-- Bethaney Wallace
For avid readers everywhere, the idea of books on tape – listening to someone else reading – is an act against books. While eReaders were heavily embraced, after all they’re a way to enjoy more books more often, the same cannot be said for listening to various stories. Whether classics, self-help, fiction, and everything else in between, most readers agree that hearing a book is far different than actually sitting down to read one. And it’s a change few are willing to make, even temporarily.
However, despite the differences in preference, there can be multiple benefits to listening to one’s books. For instance, when driving, working out, or other activities that can’t be done with eyes glued to a book, “reading” can still be enjoyed. Pop in headphones while going for a jog, hike, or walk or insert a CD before a road trip to make an enjoyable use of one’s driving time. While this may not be the standard reading experience, as many will agree, some form of book is better than none at all.
A great way to ease into books on tape is to pick out a lengthy read, or one outside one’s normal genre. Listening helps new types of books to be explored while in transit, and many even flock toward listening as it allows them to “read” in settings all types of settings.
And instead of investing in copies of CDs, hundreds of volumes can be found at the local library. Checked out just like a book would be (although generally listening takes less time), these CDs allow patrons to hear stories while on the go. They also come in as many genres and subjects as print or electronic versions.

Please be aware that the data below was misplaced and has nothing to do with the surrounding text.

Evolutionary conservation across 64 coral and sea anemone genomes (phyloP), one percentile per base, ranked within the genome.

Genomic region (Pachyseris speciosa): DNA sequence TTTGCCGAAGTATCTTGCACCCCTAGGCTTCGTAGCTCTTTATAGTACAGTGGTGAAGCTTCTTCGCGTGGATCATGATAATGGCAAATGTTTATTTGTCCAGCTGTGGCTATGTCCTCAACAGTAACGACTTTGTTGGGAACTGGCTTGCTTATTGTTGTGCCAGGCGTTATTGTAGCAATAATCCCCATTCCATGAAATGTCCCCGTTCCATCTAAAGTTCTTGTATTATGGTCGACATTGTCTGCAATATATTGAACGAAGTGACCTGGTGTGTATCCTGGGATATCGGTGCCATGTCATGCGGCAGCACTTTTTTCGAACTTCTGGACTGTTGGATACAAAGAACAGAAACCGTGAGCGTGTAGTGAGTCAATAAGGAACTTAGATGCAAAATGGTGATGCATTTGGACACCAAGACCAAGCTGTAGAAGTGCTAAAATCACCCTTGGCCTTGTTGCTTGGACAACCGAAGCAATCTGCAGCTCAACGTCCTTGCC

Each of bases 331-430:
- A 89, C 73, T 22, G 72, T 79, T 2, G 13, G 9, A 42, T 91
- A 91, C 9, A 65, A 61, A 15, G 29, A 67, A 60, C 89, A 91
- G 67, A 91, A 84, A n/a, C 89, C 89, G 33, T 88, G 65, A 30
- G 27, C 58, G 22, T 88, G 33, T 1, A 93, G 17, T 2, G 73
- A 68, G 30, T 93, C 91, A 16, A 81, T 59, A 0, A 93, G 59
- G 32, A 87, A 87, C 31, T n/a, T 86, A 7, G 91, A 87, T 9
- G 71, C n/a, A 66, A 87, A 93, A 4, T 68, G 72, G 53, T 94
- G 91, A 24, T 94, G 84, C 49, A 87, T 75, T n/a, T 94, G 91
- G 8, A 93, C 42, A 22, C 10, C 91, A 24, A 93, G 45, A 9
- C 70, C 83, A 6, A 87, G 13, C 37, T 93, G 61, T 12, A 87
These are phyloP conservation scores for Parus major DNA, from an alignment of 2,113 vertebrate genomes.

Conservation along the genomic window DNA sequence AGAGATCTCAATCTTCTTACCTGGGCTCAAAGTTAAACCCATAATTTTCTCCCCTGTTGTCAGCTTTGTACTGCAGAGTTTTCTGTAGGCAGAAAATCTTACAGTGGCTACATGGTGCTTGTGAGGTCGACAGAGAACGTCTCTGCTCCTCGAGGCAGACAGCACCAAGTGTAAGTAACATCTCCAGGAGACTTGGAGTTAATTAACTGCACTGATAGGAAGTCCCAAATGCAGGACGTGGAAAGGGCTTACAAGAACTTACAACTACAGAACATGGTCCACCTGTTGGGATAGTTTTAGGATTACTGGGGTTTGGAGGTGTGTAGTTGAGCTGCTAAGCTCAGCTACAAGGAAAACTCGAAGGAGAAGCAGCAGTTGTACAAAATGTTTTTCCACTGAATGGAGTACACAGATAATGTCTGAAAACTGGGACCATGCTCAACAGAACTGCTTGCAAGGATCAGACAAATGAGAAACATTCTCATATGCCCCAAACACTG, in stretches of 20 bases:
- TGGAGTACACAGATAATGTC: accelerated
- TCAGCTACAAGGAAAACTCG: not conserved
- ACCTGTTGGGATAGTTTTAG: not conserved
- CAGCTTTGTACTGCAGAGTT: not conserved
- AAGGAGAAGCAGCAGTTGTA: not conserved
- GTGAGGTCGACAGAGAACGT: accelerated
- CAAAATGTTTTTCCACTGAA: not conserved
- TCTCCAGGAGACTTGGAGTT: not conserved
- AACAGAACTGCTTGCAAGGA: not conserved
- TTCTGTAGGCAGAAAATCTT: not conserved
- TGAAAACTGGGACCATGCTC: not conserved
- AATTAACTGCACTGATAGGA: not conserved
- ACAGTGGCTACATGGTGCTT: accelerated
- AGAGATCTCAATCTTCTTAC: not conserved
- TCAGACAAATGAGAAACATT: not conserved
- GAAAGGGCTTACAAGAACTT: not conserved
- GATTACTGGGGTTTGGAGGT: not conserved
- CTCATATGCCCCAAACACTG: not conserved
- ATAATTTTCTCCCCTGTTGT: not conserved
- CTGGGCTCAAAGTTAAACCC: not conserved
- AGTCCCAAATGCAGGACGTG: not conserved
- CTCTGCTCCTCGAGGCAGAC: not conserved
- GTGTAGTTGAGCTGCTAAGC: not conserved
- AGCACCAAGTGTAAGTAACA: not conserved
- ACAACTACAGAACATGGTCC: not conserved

Books on tape can also come in the form of MP3s, where it can be uploaded to an iPod or other music player. These electronic files can be purchased for a small fee, found online, or borrowed from a library that practices file-sharing methods.
Whether a long-time lover of book on tape, or one who continues to hold out, listening to facts, fiction, and more can be a great way to experience new types of books … and in virtually every location.
Check out TSR’s book reviews for recommendations, or head to Jans.com for exercise tips and advice for your next book on tape.
About The Blogger
Bethaney Wallace is a professional writer and editor for The Social Robot. Other than blogging, she can be found drinking tea, looking for new DIY projects, and maxing out her library card.
For more from Bethaney, visit her blog at http://bethaneywallace.com/
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